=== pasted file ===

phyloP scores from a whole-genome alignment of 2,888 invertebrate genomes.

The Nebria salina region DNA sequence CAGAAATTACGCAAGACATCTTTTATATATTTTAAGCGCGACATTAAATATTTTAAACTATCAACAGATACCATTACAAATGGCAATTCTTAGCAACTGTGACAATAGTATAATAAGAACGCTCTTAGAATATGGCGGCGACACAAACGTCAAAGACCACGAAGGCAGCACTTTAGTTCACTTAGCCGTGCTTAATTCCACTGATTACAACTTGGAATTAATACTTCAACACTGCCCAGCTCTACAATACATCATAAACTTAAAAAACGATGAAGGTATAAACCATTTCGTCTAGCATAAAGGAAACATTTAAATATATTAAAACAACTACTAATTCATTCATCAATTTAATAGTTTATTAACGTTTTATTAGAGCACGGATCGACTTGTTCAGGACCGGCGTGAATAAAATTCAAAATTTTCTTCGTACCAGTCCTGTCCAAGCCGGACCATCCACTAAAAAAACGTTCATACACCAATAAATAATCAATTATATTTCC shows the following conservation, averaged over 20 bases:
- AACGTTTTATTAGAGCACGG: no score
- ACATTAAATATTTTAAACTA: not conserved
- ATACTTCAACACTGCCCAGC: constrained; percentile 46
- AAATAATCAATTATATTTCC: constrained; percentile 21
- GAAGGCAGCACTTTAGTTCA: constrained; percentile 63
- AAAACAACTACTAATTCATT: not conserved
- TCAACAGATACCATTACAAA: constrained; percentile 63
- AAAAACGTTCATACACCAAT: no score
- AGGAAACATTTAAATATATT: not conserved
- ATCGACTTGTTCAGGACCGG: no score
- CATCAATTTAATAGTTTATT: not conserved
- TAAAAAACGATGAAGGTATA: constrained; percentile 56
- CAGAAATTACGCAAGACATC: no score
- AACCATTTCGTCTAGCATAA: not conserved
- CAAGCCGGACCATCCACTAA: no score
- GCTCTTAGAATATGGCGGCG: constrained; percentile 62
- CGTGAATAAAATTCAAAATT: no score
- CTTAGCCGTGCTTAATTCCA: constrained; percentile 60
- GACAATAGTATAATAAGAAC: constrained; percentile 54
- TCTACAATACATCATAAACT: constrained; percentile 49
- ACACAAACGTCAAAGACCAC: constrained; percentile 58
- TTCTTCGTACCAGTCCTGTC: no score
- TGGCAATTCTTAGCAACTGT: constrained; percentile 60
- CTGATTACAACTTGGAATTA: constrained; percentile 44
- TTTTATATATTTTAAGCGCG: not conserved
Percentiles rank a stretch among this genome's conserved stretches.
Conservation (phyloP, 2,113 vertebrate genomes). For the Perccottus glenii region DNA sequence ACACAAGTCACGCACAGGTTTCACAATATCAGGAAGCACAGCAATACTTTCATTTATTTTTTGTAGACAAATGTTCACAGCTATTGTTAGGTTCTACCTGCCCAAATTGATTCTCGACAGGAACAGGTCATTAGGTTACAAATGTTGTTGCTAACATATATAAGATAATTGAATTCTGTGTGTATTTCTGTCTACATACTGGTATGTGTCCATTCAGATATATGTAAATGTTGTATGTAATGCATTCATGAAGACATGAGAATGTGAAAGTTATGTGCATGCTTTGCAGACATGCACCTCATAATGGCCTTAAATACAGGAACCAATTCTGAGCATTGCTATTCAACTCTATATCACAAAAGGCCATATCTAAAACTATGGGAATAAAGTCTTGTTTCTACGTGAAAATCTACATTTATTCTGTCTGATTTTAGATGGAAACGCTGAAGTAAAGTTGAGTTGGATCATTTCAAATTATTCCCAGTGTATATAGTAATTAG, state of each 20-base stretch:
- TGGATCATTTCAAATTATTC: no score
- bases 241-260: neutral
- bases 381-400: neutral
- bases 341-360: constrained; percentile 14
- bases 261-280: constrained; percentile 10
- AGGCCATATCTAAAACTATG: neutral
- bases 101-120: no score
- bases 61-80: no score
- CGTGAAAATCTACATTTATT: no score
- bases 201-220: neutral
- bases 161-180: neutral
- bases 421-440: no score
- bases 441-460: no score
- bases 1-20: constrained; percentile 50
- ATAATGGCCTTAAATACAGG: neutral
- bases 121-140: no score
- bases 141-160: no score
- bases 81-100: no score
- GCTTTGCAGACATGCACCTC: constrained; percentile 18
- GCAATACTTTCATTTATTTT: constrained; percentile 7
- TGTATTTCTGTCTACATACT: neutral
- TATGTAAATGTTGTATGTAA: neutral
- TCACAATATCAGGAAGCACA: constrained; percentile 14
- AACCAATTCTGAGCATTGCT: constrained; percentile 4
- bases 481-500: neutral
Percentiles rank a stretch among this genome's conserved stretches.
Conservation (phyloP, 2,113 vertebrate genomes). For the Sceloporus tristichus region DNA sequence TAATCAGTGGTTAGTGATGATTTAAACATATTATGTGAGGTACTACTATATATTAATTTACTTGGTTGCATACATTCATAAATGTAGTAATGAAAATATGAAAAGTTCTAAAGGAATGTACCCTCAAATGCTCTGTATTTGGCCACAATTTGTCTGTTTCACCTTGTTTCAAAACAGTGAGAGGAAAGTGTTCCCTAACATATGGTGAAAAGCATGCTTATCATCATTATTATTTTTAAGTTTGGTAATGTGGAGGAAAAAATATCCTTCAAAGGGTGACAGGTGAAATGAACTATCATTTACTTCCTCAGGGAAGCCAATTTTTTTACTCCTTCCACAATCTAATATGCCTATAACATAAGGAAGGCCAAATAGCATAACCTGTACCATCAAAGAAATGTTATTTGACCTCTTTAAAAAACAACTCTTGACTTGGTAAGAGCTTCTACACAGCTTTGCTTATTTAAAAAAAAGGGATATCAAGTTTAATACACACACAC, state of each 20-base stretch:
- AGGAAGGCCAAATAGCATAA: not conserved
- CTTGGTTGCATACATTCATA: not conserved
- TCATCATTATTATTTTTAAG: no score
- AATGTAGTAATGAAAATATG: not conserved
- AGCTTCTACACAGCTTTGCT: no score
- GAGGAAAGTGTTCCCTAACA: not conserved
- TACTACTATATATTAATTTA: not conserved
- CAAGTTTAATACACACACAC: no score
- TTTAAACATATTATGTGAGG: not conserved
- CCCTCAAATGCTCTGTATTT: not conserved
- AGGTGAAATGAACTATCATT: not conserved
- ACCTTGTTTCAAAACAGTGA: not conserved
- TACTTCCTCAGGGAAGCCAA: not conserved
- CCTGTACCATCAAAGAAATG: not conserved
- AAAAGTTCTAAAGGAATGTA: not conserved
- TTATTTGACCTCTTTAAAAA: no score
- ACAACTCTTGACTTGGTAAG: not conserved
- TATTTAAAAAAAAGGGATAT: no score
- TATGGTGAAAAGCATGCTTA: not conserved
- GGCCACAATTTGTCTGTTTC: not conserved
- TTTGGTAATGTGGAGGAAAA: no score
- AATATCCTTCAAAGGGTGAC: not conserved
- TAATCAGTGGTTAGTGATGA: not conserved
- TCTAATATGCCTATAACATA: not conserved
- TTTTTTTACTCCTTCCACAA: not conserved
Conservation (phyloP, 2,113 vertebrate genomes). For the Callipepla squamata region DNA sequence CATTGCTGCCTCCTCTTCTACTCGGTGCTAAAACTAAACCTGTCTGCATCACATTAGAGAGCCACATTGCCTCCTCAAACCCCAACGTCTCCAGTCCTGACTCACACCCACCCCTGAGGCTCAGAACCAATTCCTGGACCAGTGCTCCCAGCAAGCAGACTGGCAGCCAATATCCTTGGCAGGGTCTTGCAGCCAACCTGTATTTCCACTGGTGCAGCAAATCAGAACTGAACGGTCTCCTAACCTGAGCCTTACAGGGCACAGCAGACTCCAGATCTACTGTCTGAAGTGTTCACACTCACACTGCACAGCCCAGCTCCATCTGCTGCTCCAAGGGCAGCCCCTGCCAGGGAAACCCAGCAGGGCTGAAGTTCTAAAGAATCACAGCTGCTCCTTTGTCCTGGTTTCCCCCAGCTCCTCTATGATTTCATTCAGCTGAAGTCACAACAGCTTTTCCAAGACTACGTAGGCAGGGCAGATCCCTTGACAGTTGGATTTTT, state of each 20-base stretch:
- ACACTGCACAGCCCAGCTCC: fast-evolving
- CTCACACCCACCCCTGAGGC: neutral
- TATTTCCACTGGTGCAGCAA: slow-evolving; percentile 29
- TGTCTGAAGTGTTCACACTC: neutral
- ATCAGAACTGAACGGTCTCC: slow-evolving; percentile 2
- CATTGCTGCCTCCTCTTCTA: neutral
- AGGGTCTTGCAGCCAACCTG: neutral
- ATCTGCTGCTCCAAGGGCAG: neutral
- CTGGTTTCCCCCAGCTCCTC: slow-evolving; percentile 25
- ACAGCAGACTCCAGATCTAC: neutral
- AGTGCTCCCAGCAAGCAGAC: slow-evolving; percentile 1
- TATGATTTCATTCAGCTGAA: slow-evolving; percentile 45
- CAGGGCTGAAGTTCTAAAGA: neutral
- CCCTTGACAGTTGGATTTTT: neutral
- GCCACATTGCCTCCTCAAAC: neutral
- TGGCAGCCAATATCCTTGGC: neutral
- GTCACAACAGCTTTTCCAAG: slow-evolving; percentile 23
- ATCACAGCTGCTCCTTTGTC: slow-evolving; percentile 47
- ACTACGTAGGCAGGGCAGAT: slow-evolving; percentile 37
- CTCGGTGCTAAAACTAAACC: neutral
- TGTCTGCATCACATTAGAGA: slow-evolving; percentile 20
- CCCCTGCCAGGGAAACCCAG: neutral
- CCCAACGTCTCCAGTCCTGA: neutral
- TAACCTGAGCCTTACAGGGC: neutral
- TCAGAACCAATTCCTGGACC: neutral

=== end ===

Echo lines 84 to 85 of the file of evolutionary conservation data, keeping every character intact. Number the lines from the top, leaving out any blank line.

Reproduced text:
- CTCACACCCACCCCTGAGGC: neutral
- TATTTCCACTGGTGCAGCAA: slow-evolving; percentile 29